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Sense Prevails in Ohio

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Ohio Governor Ted Strickland today announced he will deny clemency to hit man Jason Getsy. The Parole Board had recommended clemency based on an intracase proportionality theory, which the governor rejected today. Hiror John Santine was tried separately before a different jury hearing different evidence. Most significantly, Getsy's statement was admissible against him but not against Santine due to the Confrontation Clause. Santine's jury did not find the murder-for-hire specification, and Santine therefore could not be sentenced to death.

Should the fact that one conspirator has been shielded from the death penalty by a procedural constitutional right extend to shield everyone in the conspiracy? It seems like a bizarre theory, but a Sixth Circuit panel bought it. CJLF filed an amicus brief in support of the rehearing en banc petition, and the full court granted rehearing and reversed.

The protections built into our system are based on the premise that, as Blackstone said, it is better to let ten guilty men go free than convict one innocent. So, too, the extensive rights we provide defendants sometimes let guilty people partially off with convictions of lower degrees than they committed or lesser sentences than they deserve. That is a price we have chosen to pay, but there is no reason to pay a surcharge of letting the co-conspirator off easy as well. Governor Strickland got it, even though the Parole Board did not. His statement is quoted after the jump.
Governor Ted Strickland today issued the following statement regarding the Ohio Parole Board's recommendation regarding executive clemency for Jason Getsy:

"As a result of his conviction for aggravated murder, Mr. Jason Getsy is scheduled to be executed on August 18, 2009 at 10 a.m.  I have completed my review of Mr. Getsy's request for executive clemency.

"In conducting this evaluation, my staff and I reviewed the record of proceedings and the evidence presented in Mr. Getsy's trial, as well as the record in his co-defendant, John Santine's trial.  We also reviewed the judicial decisions regarding Mr. Getsy's conviction, and arguments presented for and against clemency by counsel for Mr. Getsy and by the Trumbull County Prosecutor, respectively.  Finally, we reviewed videos, photographs, letters, petitions, media reports, and emails received in the Governor's Office regarding this matter, the Attorney General's recommendation, and the July 17, 2009 recommendation of the Ohio Parole Board, along with the exhibits presented at the Parole Authority's hearing and letters received by the Parole Board regarding Mr. Getsy's case.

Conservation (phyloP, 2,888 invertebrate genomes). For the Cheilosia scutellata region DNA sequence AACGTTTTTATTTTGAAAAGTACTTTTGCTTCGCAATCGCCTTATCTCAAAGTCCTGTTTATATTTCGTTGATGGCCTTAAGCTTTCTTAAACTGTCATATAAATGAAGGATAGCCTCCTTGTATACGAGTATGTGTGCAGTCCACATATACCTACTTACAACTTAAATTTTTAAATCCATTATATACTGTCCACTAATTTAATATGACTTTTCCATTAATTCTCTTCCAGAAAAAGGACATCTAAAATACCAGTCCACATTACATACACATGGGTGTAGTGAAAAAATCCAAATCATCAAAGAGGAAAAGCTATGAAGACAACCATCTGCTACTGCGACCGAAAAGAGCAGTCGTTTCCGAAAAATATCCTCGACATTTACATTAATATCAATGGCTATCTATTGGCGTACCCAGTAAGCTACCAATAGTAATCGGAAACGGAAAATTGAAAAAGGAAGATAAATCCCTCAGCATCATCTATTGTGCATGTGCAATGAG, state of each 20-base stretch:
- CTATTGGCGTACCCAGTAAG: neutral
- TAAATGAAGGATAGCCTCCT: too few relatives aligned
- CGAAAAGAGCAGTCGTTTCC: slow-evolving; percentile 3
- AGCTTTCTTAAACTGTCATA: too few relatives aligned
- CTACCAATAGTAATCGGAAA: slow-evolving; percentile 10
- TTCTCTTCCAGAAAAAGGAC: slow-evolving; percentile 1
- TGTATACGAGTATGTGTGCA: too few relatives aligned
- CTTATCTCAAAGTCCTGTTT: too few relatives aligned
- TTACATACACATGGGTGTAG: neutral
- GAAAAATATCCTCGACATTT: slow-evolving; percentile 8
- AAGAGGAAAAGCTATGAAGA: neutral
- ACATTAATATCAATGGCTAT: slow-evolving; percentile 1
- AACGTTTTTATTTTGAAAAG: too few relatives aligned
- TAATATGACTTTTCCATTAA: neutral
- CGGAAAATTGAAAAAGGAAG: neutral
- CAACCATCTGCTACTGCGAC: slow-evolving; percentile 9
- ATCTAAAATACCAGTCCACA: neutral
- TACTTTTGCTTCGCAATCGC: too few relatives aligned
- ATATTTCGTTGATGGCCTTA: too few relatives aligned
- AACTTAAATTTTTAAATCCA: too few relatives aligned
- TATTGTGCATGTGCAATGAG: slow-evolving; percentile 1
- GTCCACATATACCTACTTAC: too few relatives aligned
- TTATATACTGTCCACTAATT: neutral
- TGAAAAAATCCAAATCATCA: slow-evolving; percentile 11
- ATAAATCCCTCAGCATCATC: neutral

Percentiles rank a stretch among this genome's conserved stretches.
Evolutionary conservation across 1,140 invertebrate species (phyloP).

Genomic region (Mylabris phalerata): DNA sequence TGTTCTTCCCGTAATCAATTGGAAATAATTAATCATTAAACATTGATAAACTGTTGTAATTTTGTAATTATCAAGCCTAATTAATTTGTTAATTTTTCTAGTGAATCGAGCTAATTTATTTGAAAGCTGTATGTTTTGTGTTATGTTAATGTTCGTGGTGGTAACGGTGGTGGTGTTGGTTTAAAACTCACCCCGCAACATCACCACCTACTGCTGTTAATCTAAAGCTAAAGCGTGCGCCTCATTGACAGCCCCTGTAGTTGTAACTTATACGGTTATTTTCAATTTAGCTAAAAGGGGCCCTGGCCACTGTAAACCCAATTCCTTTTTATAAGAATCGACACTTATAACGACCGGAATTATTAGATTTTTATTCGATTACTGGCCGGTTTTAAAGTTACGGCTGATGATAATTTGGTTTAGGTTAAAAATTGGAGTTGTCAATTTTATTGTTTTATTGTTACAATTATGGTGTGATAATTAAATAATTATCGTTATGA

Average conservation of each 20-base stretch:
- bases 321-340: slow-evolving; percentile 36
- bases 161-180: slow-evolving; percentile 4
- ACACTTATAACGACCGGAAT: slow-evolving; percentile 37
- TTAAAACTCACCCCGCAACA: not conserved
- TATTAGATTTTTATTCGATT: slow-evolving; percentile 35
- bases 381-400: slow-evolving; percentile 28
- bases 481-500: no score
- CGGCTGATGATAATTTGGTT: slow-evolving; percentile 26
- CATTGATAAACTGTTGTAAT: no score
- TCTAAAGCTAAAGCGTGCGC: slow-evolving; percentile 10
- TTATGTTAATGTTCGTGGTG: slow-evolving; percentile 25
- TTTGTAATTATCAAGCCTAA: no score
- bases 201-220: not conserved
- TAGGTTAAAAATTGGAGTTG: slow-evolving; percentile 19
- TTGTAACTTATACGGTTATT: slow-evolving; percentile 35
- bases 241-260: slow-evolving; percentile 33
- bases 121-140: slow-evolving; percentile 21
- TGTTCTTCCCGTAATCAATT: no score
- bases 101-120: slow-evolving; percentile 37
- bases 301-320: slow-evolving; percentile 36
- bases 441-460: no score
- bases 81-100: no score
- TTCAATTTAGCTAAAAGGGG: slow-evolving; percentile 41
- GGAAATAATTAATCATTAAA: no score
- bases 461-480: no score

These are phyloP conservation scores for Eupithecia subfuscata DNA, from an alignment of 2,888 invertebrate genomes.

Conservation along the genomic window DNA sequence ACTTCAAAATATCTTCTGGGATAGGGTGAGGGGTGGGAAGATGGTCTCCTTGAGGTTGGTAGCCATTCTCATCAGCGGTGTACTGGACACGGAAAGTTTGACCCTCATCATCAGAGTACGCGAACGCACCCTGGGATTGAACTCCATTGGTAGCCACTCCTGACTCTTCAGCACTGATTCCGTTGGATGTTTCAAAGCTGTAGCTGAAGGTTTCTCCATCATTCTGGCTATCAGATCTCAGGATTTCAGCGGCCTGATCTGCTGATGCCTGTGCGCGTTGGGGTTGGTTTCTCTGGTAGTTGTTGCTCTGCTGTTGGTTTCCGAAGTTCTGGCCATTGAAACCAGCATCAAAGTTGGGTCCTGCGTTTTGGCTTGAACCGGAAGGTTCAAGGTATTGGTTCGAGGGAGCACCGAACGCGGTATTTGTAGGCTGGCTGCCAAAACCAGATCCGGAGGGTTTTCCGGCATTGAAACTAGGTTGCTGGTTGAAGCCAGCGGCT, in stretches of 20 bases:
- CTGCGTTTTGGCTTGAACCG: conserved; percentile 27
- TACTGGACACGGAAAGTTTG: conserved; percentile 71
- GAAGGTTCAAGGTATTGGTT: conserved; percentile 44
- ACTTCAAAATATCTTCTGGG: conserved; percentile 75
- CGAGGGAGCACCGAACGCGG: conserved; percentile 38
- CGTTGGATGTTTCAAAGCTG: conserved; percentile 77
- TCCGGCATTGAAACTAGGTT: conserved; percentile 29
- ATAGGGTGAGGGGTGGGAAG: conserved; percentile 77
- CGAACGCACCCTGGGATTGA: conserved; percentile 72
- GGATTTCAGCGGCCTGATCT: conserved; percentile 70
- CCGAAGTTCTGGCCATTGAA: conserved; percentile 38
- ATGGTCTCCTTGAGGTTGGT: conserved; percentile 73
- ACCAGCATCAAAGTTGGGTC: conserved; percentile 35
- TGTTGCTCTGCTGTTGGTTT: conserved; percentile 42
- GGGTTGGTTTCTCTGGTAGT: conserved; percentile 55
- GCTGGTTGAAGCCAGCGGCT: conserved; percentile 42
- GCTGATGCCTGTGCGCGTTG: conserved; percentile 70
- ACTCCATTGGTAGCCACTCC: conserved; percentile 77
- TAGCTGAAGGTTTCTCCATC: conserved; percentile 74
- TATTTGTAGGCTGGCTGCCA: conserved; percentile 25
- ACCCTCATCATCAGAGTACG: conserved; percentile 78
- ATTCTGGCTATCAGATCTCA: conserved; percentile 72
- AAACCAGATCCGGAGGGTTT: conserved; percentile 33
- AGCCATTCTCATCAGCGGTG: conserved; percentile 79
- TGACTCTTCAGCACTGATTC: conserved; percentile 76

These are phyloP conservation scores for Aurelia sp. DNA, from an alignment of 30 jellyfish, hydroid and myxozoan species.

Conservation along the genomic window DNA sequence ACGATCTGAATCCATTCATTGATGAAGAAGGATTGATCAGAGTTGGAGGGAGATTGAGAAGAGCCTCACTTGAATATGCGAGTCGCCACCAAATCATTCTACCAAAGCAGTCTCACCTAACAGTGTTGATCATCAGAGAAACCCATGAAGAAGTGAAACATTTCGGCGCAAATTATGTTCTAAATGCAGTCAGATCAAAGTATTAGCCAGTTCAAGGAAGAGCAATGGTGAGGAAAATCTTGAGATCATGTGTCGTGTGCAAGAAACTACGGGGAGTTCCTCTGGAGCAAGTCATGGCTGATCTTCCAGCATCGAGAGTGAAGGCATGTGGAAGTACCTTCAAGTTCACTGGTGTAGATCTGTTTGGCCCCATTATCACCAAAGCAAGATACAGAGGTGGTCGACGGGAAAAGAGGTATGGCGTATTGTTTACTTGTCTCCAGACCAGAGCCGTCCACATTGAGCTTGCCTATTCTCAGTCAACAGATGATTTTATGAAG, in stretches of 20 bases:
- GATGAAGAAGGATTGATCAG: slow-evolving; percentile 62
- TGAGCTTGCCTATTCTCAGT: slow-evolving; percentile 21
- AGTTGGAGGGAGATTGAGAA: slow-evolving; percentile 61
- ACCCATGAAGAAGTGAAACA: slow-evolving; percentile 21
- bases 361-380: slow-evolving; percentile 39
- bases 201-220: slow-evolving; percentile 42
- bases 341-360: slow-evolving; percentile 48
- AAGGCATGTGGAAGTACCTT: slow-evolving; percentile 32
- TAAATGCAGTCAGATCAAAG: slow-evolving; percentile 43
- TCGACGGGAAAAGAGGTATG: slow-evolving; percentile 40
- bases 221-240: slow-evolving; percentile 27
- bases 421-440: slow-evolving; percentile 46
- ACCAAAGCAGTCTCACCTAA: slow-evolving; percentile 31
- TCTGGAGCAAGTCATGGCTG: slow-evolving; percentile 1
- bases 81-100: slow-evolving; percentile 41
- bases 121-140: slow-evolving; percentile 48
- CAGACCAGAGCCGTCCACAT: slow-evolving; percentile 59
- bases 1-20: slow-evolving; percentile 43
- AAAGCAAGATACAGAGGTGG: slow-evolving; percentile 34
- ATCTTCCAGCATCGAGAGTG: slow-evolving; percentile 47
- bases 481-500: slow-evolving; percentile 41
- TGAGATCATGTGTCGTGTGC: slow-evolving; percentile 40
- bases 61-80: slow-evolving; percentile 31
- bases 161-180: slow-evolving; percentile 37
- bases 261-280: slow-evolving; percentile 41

"Substantial attention has been focused on the different sentences imposed upon Mr. Getsy and his co-defendant, Mr. Santine.  Mr. Getsy and Mr. Santine had different roles in the murder.  The fact that Mr. Santine was not sentenced to death is not, by itself, justification to commute Mr. Getsy's sentence.  Mr. Getsy's sentence was based on his conduct and based upon our review, which included consideration of the differing Santine and Getsy sentences, I do not believe executive clemency is warranted.  Although my decision is inconsistent with the recommendation of the majority of the members of the Parole Board, I appreciate and respect their thoughtful consideration and review of this difficult case."


Doug Berman has this post at SL&P.

1 Comment

"That is a price we have chosen to pay, but there is no reason to pay a surcharge of letting their co-conspirator off easy as well."

Well put.

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